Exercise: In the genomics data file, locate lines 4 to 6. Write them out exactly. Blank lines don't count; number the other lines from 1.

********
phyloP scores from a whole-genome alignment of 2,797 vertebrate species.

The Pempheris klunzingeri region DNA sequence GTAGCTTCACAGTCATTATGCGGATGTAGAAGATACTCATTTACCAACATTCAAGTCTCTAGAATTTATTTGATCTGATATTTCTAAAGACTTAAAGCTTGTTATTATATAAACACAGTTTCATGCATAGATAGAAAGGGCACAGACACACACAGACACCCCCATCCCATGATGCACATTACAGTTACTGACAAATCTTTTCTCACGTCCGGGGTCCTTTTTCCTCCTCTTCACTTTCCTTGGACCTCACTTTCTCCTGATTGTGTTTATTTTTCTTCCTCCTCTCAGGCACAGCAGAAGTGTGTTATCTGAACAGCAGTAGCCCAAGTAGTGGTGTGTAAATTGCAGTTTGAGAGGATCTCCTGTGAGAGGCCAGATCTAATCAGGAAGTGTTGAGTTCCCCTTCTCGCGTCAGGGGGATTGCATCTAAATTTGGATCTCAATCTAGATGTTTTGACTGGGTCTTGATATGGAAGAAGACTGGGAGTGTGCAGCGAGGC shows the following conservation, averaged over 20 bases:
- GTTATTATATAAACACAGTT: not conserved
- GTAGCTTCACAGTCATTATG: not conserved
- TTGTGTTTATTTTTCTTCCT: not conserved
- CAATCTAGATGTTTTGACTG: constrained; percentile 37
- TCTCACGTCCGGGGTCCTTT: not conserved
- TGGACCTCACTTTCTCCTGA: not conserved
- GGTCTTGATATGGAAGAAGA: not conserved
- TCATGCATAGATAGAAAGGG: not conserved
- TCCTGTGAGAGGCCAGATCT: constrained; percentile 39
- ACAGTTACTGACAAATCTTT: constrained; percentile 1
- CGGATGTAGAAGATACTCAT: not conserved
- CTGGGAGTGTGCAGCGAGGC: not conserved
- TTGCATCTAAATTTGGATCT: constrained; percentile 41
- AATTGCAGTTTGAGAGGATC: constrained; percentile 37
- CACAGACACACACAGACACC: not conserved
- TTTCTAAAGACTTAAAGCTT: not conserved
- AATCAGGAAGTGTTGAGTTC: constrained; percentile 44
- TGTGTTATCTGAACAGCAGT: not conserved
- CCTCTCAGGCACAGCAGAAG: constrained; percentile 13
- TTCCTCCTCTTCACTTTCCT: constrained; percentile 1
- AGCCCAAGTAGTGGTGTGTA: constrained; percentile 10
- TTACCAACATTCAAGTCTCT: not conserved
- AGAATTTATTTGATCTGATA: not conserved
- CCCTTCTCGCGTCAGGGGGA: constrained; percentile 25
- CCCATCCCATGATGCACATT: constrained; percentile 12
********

- GTAGCTTCACAGTCATTATG: not conserved
- TTGTGTTTATTTTTCTTCCT: not conserved
- CAATCTAGATGTTTTGACTG: constrained; percentile 37